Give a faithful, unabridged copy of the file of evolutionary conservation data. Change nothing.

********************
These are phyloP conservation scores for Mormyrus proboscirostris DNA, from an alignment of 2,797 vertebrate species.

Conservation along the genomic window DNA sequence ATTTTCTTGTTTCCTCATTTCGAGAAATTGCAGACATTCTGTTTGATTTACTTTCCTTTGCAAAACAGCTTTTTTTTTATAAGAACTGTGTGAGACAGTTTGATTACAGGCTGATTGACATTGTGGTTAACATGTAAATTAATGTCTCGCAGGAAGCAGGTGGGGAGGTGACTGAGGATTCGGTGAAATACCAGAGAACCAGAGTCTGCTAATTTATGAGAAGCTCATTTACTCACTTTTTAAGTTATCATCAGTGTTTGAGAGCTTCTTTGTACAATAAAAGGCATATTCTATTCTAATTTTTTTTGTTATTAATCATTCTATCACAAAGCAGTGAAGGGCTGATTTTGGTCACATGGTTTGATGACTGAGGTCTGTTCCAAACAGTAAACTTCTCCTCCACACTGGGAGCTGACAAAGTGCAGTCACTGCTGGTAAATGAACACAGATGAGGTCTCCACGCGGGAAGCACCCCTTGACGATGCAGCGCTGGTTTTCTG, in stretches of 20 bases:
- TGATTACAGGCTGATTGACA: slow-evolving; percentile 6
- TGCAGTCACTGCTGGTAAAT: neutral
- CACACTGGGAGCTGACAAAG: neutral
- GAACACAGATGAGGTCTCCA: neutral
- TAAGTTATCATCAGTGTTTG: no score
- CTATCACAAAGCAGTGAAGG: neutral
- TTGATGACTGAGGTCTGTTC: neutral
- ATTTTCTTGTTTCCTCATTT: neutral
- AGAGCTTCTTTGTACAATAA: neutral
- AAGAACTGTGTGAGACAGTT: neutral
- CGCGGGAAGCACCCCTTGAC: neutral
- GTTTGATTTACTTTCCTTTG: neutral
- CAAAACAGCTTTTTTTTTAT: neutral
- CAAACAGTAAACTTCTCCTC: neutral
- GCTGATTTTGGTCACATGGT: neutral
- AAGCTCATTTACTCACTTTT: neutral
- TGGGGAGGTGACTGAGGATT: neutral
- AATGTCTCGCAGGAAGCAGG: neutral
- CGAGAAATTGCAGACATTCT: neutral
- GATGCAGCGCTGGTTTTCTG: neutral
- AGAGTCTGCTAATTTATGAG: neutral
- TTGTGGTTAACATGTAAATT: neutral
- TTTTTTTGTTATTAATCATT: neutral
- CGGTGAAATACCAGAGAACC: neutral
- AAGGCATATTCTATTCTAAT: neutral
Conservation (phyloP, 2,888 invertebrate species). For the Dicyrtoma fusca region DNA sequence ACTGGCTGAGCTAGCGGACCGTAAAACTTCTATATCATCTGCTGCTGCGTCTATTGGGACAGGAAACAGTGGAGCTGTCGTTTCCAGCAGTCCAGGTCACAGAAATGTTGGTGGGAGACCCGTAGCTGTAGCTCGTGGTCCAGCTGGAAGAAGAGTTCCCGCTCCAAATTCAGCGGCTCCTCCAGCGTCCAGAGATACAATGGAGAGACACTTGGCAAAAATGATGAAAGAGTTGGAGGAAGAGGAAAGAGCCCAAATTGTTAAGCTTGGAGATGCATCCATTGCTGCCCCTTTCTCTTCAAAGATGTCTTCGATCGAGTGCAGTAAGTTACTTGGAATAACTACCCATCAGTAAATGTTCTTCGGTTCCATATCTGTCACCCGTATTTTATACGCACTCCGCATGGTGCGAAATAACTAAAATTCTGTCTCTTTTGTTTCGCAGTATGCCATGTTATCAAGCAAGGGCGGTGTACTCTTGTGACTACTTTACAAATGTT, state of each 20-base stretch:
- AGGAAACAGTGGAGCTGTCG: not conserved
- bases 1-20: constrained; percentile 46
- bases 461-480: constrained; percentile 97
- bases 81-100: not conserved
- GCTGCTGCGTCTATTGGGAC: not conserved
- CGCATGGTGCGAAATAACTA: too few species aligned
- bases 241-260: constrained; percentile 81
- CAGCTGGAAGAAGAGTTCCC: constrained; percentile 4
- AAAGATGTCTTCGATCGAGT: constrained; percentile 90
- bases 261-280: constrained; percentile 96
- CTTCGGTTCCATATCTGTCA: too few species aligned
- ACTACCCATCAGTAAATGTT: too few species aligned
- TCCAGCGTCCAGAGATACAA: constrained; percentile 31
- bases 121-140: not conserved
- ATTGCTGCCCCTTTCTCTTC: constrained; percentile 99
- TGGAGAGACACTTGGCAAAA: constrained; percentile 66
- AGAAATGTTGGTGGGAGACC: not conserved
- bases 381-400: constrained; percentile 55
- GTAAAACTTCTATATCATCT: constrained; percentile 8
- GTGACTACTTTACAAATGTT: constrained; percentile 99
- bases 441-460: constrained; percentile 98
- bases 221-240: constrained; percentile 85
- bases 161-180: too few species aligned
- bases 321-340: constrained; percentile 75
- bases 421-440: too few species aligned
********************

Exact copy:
These are phyloP conservation scores for Mormyrus proboscirostris DNA, from an alignment of 2,797 vertebrate species.

Conservation along the genomic window DNA sequence ATTTTCTTGTTTCCTCATTTCGAGAAATTGCAGACATTCTGTTTGATTTACTTTCCTTTGCAAAACAGCTTTTTTTTTATAAGAACTGTGTGAGACAGTTTGATTACAGGCTGATTGACATTGTGGTTAACATGTAAATTAATGTCTCGCAGGAAGCAGGTGGGGAGGTGACTGAGGATTCGGTGAAATACCAGAGAACCAGAGTCTGCTAATTTATGAGAAGCTCATTTACTCACTTTTTAAGTTATCATCAGTGTTTGAGAGCTTCTTTGTACAATAAAAGGCATATTCTATTCTAATTTTTTTTGTTATTAATCATTCTATCACAAAGCAGTGAAGGGCTGATTTTGGTCACATGGTTTGATGACTGAGGTCTGTTCCAAACAGTAAACTTCTCCTCCACACTGGGAGCTGACAAAGTGCAGTCACTGCTGGTAAATGAACACAGATGAGGTCTCCACGCGGGAAGCACCCCTTGACGATGCAGCGCTGGTTTTCTG, in stretches of 20 bases:
- TGATTACAGGCTGATTGACA: slow-evolving; percentile 6
- TGCAGTCACTGCTGGTAAAT: neutral
- CACACTGGGAGCTGACAAAG: neutral
- GAACACAGATGAGGTCTCCA: neutral
- TAAGTTATCATCAGTGTTTG: no score
- CTATCACAAAGCAGTGAAGG: neutral
- TTGATGACTGAGGTCTGTTC: neutral
- ATTTTCTTGTTTCCTCATTT: neutral
- AGAGCTTCTTTGTACAATAA: neutral
- AAGAACTGTGTGAGACAGTT: neutral
- CGCGGGAAGCACCCCTTGAC: neutral
- GTTTGATTTACTTTCCTTTG: neutral
- CAAAACAGCTTTTTTTTTAT: neutral
- CAAACAGTAAACTTCTCCTC: neutral
- GCTGATTTTGGTCACATGGT: neutral
- AAGCTCATTTACTCACTTTT: neutral
- TGGGGAGGTGACTGAGGATT: neutral
- AATGTCTCGCAGGAAGCAGG: neutral
- CGAGAAATTGCAGACATTCT: neutral
- GATGCAGCGCTGGTTTTCTG: neutral
- AGAGTCTGCTAATTTATGAG: neutral
- TTGTGGTTAACATGTAAATT: neutral
- TTTTTTTGTTATTAATCATT: neutral
- CGGTGAAATACCAGAGAACC: neutral
- AAGGCATATTCTATTCTAAT: neutral
Conservation (phyloP, 2,888 invertebrate species). For the Dicyrtoma fusca region DNA sequence ACTGGCTGAGCTAGCGGACCGTAAAACTTCTATATCATCTGCTGCTGCGTCTATTGGGACAGGAAACAGTGGAGCTGTCGTTTCCAGCAGTCCAGGTCACAGAAATGTTGGTGGGAGACCCGTAGCTGTAGCTCGTGGTCCAGCTGGAAGAAGAGTTCCCGCTCCAAATTCAGCGGCTCCTCCAGCGTCCAGAGATACAATGGAGAGACACTTGGCAAAAATGATGAAAGAGTTGGAGGAAGAGGAAAGAGCCCAAATTGTTAAGCTTGGAGATGCATCCATTGCTGCCCCTTTCTCTTCAAAGATGTCTTCGATCGAGTGCAGTAAGTTACTTGGAATAACTACCCATCAGTAAATGTTCTTCGGTTCCATATCTGTCACCCGTATTTTATACGCACTCCGCATGGTGCGAAATAACTAAAATTCTGTCTCTTTTGTTTCGCAGTATGCCATGTTATCAAGCAAGGGCGGTGTACTCTTGTGACTACTTTACAAATGTT, state of each 20-base stretch:
- AGGAAACAGTGGAGCTGTCG: not conserved
- bases 1-20: constrained; percentile 46
- bases 461-480: constrained; percentile 97
- bases 81-100: not conserved
- GCTGCTGCGTCTATTGGGAC: not conserved
- CGCATGGTGCGAAATAACTA: too few species aligned
- bases 241-260: constrained; percentile 81
- CAGCTGGAAGAAGAGTTCCC: constrained; percentile 4
- AAAGATGTCTTCGATCGAGT: constrained; percentile 90
- bases 261-280: constrained; percentile 96
- CTTCGGTTCCATATCTGTCA: too few species aligned
- ACTACCCATCAGTAAATGTT: too few species aligned
- TCCAGCGTCCAGAGATACAA: constrained; percentile 31
- bases 121-140: not conserved
- ATTGCTGCCCCTTTCTCTTC: constrained; percentile 99
- TGGAGAGACACTTGGCAAAA: constrained; percentile 66
- AGAAATGTTGGTGGGAGACC: not conserved
- bases 381-400: constrained; percentile 55
- GTAAAACTTCTATATCATCT: constrained; percentile 8
- GTGACTACTTTACAAATGTT: constrained; percentile 99
- bases 441-460: constrained; percentile 98
- bases 221-240: constrained; percentile 85
- bases 161-180: too few species aligned
- bases 321-340: constrained; percentile 75
- bases 421-440: too few species aligned